For McCrary, football took a painful toll

At 36, former Ravens star battles wrecked knees, strong medications

Sun Profile

May 02, 2007|By John Eisenberg | John Eisenberg,SUN REPORTER

His knees ache with pain so intense that he says he is unable to stand for more than a few minutes.

"I look silly at cocktail parties. I'm the only one sitting down," said former Ravens defensive end Michael Mc- Crary.

He is 36 years old.

He has taken a blizzard of medications for chronic pain and depression, casually rattling off the names as if they were afternoon snacks.

"I've been on Percocet, Percodan, OxyContin, oxycodone, three different psychiatric medicines," he said. "I had a fentanyl patch; that's like heroin. I'm on methadone now.

"You know when people said it was crazy, all that stuff that Anna Nicole [Smith] was taking? Man, that's the same stuff I take."

McCrary, a member of the Ravens' Ring of Honor, has a 3-year-old daughter and is less than five years removed from the NFL's playing fields. At a glance, he is still physically imposing.

But he needs two knee replacements.

"When people think of broken-down football players, they imagine old guys, not people like me," he said. "But I'm pretty messed up."

Few who entered the National Football League after last weekend's draft want to hear about the physical damage that playing their game can cause, said Mc- Crary, who played for Baltimore from 1997 to 2002 and for the Seattle Seahawks from 1993 to 1996.

A cautionary tale

"You think you're bulletproof when you're their age and making so much money," he said. "When I was young, I looked at old guys with knee problems and just laughed. They warned me, `You'll see.' Boy, were they right."

His plight is a cautionary tale about the inherent dangers of playing the country's No. 1 spectator sport.

"It's becoming more and more common to see these situations with younger [former] players," said Dr. Bill Howard, founder of the Union Memorial Hospital Sports Medicine clinic.

One explanation for the trend is that today's pro football players are so much larger, Howard said, so collisions are more violent. And while padding is improved, many players' knees remain uncovered.

Players battle through debilitating injuries and extend their careers, Howard said, because so much more money is at stake. And doctors can keep them going, thanks to more sophisticated diagnostic equipment and less invasive surgical techniques.

"If they can play another two years and make $1.8 million a year, they're going to do it. I don't blame them," Howard said. "These guys are not being held against their will and forced to play. They go, `Hey doc, can you fix me up? I want to get back out there.' And we can."

Keith Sims, 39, a Pro Bowl- caliber defensive lineman for the Miami Dolphins and Washington Redskins from 1990 to 2000, can't stand for more than 30 minutes because of leg injuries. Former New England Patriots linebacker Ted Johnson, 34, recently cited multiple concussions as the reason he suffers from memory loss, depression and an addiction to amphetamines. Former Pittsburgh Steelers lineman Terry Long died last year at age 45 from brain inflammation that resulted, in part, from repeated head injuries.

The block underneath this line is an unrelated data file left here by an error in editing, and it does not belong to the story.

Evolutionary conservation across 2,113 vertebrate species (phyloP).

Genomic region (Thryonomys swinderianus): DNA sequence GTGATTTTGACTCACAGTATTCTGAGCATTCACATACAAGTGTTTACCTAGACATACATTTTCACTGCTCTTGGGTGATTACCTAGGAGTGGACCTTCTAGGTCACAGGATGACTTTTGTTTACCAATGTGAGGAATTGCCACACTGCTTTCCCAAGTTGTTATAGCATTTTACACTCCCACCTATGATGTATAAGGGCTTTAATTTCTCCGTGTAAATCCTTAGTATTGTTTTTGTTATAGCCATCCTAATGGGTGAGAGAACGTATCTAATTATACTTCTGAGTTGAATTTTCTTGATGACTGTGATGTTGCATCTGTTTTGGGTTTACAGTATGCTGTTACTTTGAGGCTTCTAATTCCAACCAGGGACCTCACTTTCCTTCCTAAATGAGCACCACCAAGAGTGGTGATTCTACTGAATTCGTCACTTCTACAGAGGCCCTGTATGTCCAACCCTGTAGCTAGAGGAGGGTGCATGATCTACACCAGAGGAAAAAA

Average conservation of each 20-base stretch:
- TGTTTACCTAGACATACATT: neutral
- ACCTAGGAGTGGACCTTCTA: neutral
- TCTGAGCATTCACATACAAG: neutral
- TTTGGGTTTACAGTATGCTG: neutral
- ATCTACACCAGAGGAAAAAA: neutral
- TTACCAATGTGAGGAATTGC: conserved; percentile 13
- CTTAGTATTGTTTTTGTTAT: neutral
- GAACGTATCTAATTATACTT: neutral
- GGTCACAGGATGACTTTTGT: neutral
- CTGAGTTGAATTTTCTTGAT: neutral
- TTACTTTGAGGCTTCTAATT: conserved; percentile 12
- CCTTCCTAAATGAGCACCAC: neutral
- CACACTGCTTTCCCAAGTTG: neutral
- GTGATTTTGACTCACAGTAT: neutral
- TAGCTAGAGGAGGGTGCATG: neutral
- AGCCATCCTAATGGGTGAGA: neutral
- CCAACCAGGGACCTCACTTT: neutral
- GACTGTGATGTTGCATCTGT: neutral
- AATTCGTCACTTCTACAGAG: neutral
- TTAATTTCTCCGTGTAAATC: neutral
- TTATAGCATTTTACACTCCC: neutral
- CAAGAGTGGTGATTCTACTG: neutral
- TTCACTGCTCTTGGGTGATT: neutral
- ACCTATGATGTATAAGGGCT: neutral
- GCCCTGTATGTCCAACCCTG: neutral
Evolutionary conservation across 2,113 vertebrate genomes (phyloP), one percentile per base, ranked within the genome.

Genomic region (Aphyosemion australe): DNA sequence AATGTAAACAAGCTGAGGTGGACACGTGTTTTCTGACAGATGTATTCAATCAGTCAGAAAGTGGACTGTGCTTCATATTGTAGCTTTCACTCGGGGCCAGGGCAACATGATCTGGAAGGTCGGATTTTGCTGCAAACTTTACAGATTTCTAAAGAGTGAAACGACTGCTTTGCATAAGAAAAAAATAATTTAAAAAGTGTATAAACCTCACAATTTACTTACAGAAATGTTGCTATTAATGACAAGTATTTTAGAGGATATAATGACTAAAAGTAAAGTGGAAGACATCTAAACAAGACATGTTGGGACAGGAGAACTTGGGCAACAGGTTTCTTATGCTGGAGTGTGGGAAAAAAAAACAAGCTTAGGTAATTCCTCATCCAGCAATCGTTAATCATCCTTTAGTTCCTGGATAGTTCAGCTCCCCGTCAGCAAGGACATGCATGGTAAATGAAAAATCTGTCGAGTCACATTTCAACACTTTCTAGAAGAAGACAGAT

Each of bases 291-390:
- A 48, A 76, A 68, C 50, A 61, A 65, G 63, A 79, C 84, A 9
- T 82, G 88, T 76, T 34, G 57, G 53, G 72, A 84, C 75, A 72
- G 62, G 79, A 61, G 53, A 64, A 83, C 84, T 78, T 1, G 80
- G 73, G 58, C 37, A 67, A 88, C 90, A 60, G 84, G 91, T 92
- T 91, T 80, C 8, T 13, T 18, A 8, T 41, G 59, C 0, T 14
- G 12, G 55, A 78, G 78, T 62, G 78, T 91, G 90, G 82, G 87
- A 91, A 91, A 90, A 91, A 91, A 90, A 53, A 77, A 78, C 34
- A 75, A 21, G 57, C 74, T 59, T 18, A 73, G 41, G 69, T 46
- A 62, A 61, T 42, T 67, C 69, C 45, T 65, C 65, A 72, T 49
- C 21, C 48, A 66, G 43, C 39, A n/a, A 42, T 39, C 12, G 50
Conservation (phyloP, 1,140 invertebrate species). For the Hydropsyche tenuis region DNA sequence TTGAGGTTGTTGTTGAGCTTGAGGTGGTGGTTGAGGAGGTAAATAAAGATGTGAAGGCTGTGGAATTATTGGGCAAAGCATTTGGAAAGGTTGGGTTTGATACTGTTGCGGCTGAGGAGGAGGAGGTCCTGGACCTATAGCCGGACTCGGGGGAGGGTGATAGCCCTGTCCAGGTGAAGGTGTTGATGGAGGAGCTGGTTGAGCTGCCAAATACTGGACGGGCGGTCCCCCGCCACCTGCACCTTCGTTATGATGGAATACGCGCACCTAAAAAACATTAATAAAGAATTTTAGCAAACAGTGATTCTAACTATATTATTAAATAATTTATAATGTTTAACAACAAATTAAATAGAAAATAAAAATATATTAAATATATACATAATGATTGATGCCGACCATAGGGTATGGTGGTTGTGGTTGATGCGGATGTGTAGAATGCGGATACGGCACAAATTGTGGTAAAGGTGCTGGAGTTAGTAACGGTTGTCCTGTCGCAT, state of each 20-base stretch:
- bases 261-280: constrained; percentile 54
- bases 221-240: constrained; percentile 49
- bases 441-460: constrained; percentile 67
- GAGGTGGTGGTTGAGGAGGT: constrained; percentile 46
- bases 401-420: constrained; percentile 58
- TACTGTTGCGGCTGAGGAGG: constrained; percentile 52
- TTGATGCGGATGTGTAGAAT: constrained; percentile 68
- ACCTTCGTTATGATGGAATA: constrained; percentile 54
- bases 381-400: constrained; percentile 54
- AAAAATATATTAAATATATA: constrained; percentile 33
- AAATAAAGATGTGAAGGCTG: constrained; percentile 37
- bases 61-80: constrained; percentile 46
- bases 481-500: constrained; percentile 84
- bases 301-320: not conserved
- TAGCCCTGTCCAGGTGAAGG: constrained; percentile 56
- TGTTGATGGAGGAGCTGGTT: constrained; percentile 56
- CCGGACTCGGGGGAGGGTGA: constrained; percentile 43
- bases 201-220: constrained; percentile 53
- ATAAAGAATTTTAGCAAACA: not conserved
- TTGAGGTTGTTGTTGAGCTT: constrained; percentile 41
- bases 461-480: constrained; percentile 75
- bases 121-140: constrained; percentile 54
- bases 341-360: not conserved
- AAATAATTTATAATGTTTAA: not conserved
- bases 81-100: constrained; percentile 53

McCrary's is a classic case. Known for being an undersized but relentless pass rusher, Mc- Crary made two Pro Bowl appearances and won a Super Bowl ring with the Ravens, and his hard work paid off handsomely, as he earned more than $16 million in signing bonuses alone.

Now married and living in Baltimore County, he made enough money to give him a start in his new career as a real estate developer, but in a recent interview, he referred to his football riches as "a deal with the devil."

Sitting in his office overlooking the Inner Harbor, he shook his head sadly and said, "This is no way to live. It's a really tough situation for me. My knees hurt all the time. Now my back and legs are hurting from overcompensating for the knees. That's only going to get worse. And my family's main concern is all the medicine I'm taking. How is that going to affect my liver and kidneys?

"I just want to be able to play with my daughter. But right now, I'm on so much medication that I can't focus on her. Isn't that sick? I have to really concentrate to try to be able to focus on my daughter."

The Seahawks drafted McCrary out of Wake Forest University in the seventh round of the 1993 draft. Scouts admired his drive and intensity but thought he was too small; he weighed 240 pounds in an era when 300-plus pounds had become a routine playing weight for linemen.

McCrary beat the odds, using his quickness to outmaneuver larger linemen. He became a starter in Seattle and signed with the Ravens as a free agent in 1997. He was at his peak in the late '90s, a fierce presence who rattled quarterbacks and controlled his side of the field. He was so dominant that the Ravens signed him to a five-year contract extension with a $12.25 million signing bonus in 1999.

By then, he had already undergone four knee surgeries since joining the Ravens. Operating against double teams by 300- pounders, he used his knees to explode off the line and generate leverage.

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